FRONT-PORCH GOSPEL: Lessons learned behind the gym
Good day! We have a special “front porch” story this week – with an important lesson attached. Read on.
As a boy, I never liked to fight. Mama always said, “Just walk away.” I’d even do better. I’d take off and run, if needed.
But sometimes, a fight hunts you down. When I was about 9, I was down at what we call the “Y” – a nice recreation center in my old hometown with a gym on one end and an air-conditioned section with ping pong tables and a TV on the other. I was taking a break one day from playing basketball and was relaxing watching TV. A young fella I’d never seen before walked in, looked me over, and said, right out of the blue, “Hey, buddy, do y’think you can whup me?”
Stunned, I looked at the fella and saw immediately that he was at least two years older than I and bigger. You never know what you will say in those moments, but I just said “I dunno,” and continued to watch TV. After a few minutes, I walked out of the TV room and went to play a game of ping pong; but the walls around those rooms were all glass, so he easily found me again, and said, “No, tell me, do y'think you could whup me?”
I shrugged again and very nonchalantly said, “Prob’ly could,” my tongue obviously engaging without consulting my brain. As soon as I had spoken, the boy grabbed me by the shirt, said “Let’s go,” and dragged me out behind the gym. We weren’t alone either, because you can’t keep the news of a good fight away from the crowd. A dozen spectators gathered around before the fight started, many of them being friends of my big brothers Tim and Wayne. Once outside earshot of any adults, my newfound “friend” proceeded to beat the tar out of me. I don’t know any other way to say it. It was a pitiful sight.
But he made a mistake. During the whipping, he rared back and kicked me in the shin. That flat made me mad, for the first time. I didn’t mind getting beat up, but the kicking in the shin really hurt, and I started crying. I can’t explain what I did next. I went crazy, tearing into him like a hound dog on a pork chop, swinging at anything I could see move. It didn’t take long before the boy turned and ran away, perhaps remember something his own mom told him. But he didn’t get far. The older boys grabbed him and put him through some added embarrassment by making him admit that he really was scared of me and didn’t want any more of what he just got – which may have been worse than the whipping itself.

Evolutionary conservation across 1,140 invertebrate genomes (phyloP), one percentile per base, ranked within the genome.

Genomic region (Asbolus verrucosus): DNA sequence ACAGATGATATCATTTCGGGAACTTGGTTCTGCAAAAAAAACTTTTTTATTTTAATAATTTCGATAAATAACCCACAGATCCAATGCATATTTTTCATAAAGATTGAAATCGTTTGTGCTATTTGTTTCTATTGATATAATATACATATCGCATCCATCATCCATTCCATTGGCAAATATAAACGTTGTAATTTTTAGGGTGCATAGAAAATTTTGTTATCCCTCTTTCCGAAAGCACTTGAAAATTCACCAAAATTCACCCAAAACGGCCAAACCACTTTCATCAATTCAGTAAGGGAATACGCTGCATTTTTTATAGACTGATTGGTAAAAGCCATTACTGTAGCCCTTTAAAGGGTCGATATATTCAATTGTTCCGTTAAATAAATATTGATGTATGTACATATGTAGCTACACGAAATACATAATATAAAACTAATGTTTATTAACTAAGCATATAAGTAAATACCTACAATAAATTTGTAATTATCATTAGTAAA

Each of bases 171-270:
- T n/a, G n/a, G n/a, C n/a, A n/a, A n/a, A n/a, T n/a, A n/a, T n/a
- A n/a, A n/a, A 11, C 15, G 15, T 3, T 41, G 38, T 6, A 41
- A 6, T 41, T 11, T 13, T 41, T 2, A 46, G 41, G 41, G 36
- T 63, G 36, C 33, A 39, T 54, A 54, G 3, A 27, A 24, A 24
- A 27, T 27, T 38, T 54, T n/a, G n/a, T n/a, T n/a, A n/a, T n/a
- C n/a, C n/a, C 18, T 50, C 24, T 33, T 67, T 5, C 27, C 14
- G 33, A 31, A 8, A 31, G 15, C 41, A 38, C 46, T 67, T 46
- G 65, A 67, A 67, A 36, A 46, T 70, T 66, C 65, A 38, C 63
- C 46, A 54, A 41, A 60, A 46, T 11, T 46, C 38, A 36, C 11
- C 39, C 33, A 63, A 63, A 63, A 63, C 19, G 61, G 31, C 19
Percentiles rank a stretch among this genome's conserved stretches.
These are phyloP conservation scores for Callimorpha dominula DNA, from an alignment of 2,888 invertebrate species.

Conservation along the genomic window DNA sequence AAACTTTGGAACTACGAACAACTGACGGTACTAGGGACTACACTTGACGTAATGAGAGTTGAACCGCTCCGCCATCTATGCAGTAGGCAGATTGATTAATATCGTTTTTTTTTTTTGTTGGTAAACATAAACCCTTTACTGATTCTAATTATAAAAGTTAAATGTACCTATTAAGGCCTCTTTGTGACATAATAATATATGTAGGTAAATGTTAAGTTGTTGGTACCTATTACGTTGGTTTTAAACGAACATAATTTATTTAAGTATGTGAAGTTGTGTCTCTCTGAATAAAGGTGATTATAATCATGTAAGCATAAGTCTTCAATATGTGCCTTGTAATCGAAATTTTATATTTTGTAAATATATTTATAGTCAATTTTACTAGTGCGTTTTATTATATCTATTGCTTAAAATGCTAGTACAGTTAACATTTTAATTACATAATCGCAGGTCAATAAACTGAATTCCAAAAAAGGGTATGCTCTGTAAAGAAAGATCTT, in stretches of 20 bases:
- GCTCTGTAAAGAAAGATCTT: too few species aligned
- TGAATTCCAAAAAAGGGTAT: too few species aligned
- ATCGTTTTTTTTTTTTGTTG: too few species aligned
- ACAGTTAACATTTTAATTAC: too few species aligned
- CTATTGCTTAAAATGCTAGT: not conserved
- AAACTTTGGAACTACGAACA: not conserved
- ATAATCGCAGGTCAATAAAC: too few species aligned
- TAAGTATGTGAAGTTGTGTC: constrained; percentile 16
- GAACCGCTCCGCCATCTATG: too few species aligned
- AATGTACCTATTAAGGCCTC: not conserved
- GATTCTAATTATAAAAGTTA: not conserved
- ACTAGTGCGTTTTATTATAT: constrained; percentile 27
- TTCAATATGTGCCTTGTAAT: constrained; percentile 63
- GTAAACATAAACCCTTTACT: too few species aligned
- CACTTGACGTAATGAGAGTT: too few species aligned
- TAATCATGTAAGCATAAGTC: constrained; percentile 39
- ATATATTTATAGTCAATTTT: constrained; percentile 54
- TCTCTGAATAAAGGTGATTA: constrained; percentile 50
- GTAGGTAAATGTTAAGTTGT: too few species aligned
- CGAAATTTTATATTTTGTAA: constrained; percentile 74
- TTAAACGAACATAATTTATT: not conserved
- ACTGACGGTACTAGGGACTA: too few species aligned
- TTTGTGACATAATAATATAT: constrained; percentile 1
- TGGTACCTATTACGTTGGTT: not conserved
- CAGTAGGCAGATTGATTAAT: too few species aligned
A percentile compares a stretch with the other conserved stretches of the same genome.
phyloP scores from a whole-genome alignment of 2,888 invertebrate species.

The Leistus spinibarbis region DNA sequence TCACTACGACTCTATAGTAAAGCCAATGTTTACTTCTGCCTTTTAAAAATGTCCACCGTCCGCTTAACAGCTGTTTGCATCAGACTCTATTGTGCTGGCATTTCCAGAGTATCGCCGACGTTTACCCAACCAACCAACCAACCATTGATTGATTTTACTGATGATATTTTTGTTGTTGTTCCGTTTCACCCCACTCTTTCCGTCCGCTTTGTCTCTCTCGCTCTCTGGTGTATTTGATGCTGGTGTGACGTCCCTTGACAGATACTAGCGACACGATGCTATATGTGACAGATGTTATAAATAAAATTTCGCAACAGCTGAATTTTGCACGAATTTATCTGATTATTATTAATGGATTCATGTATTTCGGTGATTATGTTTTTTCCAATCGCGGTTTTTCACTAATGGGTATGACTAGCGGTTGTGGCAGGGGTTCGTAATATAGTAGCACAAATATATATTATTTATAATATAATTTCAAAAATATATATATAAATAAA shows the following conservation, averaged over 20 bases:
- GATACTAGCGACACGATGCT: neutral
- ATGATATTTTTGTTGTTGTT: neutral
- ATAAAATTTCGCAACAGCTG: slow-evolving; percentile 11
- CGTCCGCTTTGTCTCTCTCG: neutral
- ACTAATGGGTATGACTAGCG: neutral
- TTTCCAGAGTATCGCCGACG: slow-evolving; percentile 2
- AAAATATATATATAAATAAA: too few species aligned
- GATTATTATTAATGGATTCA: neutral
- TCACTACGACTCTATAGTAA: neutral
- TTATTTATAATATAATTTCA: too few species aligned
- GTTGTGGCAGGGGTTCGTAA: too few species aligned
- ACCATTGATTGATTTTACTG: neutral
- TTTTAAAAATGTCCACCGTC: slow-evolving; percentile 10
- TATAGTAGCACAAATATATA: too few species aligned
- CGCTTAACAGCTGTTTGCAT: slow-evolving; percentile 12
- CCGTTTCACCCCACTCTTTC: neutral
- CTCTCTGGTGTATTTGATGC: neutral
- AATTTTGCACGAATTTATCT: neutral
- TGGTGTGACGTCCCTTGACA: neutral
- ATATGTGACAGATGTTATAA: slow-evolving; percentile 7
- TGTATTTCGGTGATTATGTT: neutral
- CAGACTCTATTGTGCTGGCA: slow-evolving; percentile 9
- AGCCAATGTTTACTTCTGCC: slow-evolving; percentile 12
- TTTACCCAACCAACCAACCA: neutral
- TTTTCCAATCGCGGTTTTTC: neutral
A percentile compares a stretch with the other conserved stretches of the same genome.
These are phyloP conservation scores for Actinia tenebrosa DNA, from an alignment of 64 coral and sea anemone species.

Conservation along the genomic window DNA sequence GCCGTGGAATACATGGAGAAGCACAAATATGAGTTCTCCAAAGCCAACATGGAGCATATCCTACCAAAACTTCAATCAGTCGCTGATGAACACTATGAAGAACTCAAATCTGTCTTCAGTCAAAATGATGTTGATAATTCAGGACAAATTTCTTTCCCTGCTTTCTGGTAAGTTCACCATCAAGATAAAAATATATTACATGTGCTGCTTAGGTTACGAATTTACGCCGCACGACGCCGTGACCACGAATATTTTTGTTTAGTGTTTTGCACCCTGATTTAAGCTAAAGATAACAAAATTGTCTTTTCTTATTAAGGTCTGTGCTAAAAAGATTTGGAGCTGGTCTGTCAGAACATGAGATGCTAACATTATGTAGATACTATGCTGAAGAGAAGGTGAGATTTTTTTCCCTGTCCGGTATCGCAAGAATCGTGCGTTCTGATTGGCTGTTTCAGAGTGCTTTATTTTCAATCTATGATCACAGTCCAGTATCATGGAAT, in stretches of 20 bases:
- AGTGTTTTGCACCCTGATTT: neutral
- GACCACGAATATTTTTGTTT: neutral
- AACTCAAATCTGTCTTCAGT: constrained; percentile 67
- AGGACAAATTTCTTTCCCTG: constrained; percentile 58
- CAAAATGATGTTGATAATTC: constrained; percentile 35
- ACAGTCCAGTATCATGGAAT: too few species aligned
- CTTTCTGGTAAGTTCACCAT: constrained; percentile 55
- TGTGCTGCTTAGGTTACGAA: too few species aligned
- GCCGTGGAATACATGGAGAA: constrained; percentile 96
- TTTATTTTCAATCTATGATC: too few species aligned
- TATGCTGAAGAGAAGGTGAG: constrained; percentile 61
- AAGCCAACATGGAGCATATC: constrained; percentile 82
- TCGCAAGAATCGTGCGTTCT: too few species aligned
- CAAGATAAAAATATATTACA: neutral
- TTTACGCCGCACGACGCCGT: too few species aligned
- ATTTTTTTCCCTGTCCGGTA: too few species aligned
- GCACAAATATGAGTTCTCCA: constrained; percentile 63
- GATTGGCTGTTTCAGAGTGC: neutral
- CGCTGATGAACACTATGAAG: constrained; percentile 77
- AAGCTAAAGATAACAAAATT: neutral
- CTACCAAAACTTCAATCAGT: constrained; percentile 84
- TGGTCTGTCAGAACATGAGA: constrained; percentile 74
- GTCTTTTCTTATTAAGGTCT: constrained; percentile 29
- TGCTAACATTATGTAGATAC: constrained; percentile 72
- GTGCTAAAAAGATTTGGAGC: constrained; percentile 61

It’s a funny thing – I never saw that boy again. I never got his name, never learned where he came from, and never knew why he did what he did. It was just a fifteen-minute acquaintance, and he was gone as quickly as he came. But, when he left, he had learned a valuable lesson, one I hope he is still carrying with him: Being a bully isn’t all that cool, after all. That was what he was. He was just a bully. He found the littlest boy in the Y and picked a fight with him; and he never expected to go home with a black eye, bloody nose, and an ear as red as a beet – and some well-earned, real-life, bona fide humility to boot.
Yes, he went home with a healthy dose of humility. What the young man needed was what he got. He needed a whipping so that he could go about his life and figure that being humble is a lot better than being rude, cocky, obnoxious, and arrogant. He was just a boy, I know, but he was on that road to obnoxity for sure. But an ill-advised kick in the shin put him on the glad road to humility.
I’ve always marveled that the first recorded lesson Jesus teaches is that one: humility. The Lord expresses it this way, “Blessed are the poor in Spirit: for theirs is the kingdom of heaven” (Matthew 5:3). Right out of the gate, the Lord begins teaching what it means to be a Christian and a follower of him.
“Let’s start,” He seems to say, “with learning to be humble.” That’s what “poor in spirit” means. It’s a kindness you have about you because you are willing to lower yourself to help others. It’s the ability to build up someone else without feeling it diminishes you at all. It's a bankrupt-ness that reminds you that without the Lord you are nothing at all. We have no room for even a little self-pride and arrogance.
I think if people would start out their day putting the Lord’s very first lesson into practice we all would be in good shape – and fewer people would walk in the door in the evenings with a black eye, bloody nose, and an ear red as a beet.
Coach Steven Bowen, a long-time Red Oak teacher and coach, now enjoys his time as a full-time writer and preacher of the gospel. In addition to his evangelistic travels, he works and writes for the Church of Christ of Red Oak at Uhl Road and Ovilla. Their worship times are 10 a.m. Sundays and 7:30 pm. Wednesdays. Email: firstname.lastname@example.org or call or text 972-824-5197.